I’ve had a number of laugh out loud moments at the ideas in Arj Barker’s shows over the years. I’ve enjoyed the “Heavy Metal Heckle”, his turn as a Guru, what speed-freaks did before there were cars, and explorations of the culpability of the sun in global warming. Based on this, I was looking forward to his new show Go Time. Barker is a big star these days, and while there are ideas, this show is squarely aimed at a broad demographic.
This show retains elements of Barker’s trademark style. He’ll use an issue such as consumerism to nudge us into thinking about the effects of our choices. The mock outrage in his rants directed against absurd targets was vintage Barker, unpredictable and very enjoyable. Good ideas relate to the perils of Japanese dining, Melbourne’s trams and buying poetry on the street. This type of inventiveness has always made Barker a cut above most of the comics on the circuit, and the material was well-received. Also new to this outing is Barker’s recent interest in developing tough-love phrases as alternatives to “Build a bridge, and get over it”, which gave us some good moments. There’s also some intermittent advice on how to live which unconvincingly related to the title of the show, making me think that it is still a little raw.
If there was to be a rewrite, I can suggest some stuff to cut. Towards the end there was a somewhat amusing wordplay. Barker commented on the diffuse laughter from the audience and proceeded to explain the joke. Comedy wisdom suggests that if an explanation is necessary you shouldn’t bother, and the bored folks who got the joke wish you’d get back to trying to make them laugh.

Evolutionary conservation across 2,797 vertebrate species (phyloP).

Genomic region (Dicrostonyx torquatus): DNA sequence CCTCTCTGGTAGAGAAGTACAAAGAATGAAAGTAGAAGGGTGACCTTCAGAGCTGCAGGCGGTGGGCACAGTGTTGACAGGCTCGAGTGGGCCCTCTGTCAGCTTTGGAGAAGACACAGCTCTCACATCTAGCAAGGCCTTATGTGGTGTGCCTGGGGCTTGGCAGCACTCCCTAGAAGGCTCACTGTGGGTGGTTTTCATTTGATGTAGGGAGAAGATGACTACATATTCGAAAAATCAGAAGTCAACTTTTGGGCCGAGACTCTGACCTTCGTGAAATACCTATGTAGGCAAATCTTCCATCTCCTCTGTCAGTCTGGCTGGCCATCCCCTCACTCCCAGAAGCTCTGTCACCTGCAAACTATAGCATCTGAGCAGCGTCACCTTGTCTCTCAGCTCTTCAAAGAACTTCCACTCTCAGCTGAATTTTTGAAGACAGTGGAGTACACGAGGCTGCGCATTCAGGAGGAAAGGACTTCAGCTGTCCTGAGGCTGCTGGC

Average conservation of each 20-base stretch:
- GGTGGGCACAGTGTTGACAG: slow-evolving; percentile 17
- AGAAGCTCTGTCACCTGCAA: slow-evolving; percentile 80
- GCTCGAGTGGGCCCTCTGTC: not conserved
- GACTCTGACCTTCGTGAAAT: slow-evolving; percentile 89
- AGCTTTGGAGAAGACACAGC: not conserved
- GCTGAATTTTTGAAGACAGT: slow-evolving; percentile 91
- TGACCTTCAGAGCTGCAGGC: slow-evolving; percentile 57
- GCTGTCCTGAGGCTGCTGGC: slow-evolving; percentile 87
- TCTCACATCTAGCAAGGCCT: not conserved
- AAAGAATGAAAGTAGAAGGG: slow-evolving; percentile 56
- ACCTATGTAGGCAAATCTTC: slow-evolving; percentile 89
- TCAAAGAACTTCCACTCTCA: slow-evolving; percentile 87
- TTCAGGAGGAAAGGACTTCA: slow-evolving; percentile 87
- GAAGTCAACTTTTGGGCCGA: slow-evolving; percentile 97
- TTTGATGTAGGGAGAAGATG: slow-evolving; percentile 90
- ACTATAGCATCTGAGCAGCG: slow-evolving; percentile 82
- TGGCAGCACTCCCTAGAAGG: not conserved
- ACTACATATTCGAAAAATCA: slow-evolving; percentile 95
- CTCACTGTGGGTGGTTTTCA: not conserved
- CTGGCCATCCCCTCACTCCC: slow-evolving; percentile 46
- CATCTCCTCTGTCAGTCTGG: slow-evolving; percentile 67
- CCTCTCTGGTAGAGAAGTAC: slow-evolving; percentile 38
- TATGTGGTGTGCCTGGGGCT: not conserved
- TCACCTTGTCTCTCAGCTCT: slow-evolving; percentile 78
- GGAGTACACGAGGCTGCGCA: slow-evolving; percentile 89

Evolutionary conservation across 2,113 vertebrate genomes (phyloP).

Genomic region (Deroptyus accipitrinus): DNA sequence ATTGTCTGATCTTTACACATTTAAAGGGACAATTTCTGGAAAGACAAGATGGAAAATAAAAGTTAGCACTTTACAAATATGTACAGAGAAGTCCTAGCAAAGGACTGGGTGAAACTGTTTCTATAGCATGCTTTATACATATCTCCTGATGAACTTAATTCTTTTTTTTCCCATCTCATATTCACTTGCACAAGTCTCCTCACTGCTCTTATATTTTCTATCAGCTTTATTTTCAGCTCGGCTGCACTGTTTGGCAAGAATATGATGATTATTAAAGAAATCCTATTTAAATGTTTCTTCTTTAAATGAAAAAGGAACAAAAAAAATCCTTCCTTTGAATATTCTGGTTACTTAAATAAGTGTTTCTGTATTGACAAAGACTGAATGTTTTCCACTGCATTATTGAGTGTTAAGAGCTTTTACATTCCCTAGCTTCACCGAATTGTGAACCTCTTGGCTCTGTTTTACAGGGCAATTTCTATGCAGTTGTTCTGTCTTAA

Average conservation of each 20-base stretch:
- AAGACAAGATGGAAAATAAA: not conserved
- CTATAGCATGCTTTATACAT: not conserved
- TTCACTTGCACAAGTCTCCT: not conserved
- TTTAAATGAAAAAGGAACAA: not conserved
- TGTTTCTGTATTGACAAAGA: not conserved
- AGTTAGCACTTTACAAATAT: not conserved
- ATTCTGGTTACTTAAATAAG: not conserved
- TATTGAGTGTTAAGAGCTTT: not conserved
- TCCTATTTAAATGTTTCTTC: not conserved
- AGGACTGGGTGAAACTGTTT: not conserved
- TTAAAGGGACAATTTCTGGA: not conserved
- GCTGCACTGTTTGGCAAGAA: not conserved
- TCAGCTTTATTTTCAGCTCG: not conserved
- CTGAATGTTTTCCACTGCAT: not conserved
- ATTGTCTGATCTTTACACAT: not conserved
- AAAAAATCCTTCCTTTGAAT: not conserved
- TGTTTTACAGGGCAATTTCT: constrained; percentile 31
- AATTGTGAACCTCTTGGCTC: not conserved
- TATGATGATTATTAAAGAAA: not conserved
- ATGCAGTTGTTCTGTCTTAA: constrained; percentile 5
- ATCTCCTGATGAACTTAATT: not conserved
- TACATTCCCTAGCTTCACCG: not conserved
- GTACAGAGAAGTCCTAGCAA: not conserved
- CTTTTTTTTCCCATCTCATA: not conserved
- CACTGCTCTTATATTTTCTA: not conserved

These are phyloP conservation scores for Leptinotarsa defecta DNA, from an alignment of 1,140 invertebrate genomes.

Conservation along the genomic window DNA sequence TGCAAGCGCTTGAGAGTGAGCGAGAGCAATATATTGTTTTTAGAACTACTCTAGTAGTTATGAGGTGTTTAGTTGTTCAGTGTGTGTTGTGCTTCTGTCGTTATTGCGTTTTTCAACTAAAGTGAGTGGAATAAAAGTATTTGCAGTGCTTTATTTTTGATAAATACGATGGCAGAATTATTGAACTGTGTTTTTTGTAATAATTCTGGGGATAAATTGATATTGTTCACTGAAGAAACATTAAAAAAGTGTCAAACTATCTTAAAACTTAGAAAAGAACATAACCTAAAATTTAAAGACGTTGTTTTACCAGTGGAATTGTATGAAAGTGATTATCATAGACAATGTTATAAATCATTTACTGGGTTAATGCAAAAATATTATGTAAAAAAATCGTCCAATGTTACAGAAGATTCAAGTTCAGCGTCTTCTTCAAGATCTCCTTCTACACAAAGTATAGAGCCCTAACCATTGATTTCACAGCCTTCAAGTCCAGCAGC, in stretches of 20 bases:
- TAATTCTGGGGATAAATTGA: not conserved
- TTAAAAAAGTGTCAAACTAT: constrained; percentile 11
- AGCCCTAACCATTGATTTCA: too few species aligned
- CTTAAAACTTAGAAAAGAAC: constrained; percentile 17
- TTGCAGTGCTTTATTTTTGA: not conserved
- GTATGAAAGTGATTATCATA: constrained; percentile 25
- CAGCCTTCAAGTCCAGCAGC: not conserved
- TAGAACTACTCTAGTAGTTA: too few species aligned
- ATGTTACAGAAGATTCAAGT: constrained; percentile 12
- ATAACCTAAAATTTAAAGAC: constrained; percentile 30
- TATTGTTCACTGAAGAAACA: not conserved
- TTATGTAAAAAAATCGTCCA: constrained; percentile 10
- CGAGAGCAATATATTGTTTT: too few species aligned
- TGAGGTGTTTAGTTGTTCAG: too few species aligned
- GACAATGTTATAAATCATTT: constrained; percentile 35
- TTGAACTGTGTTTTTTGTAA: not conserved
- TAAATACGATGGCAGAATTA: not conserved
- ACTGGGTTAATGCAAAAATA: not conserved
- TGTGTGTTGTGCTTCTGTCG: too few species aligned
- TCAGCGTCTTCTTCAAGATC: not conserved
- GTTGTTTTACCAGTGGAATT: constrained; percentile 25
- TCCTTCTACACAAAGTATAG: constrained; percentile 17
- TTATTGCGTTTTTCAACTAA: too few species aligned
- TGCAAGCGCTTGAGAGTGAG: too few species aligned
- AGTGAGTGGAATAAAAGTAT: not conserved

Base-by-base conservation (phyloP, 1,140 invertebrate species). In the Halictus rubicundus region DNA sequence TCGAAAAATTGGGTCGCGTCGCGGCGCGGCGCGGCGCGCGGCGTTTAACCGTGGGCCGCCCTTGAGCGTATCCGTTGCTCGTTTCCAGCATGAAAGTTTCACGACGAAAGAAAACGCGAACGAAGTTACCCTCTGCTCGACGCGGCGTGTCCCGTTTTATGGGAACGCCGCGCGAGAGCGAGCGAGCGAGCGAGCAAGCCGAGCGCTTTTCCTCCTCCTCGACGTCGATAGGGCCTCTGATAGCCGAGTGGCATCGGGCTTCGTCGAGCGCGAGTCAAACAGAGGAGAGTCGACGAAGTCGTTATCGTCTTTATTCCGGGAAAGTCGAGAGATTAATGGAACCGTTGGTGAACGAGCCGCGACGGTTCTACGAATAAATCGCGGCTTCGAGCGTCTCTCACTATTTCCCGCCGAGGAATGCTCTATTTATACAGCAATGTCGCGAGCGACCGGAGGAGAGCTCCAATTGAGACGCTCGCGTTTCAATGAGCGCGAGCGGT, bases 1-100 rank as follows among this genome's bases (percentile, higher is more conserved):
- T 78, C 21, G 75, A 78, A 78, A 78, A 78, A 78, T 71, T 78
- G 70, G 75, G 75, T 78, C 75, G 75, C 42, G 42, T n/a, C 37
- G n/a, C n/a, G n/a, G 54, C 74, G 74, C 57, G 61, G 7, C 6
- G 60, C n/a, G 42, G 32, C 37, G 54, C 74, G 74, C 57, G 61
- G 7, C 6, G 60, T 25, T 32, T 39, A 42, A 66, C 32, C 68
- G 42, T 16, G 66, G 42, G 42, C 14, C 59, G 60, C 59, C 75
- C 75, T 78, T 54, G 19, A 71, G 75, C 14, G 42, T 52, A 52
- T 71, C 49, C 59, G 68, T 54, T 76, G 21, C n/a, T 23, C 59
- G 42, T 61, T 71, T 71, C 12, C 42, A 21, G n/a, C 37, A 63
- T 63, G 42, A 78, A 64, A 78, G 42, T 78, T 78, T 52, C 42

A sequence on masturbation didn’t appeal to me and his diahorrea conclusion made the show feel about six minutes too long. If you know Barker’s style you’d understand a long-time fan saying, “Way to walk away from your fan base, ARJ!”. Putting aside my prejudices, this stuff probably got some of the biggest laughs of the night, and we can’t dispute that Barker’s formula solidly entertained the crowd.
While there were some good bursts, I think I’ll feel a bit less enthusiastic the next time I see Barker’s name in a festival guide, and might be more inclined to see what Simon Munnery, Andrew McClelland or Carl-Einar Häckner are up to. And as for the lowbrow stuff, I wish Barker would get a zeppelin, and rise above this crap.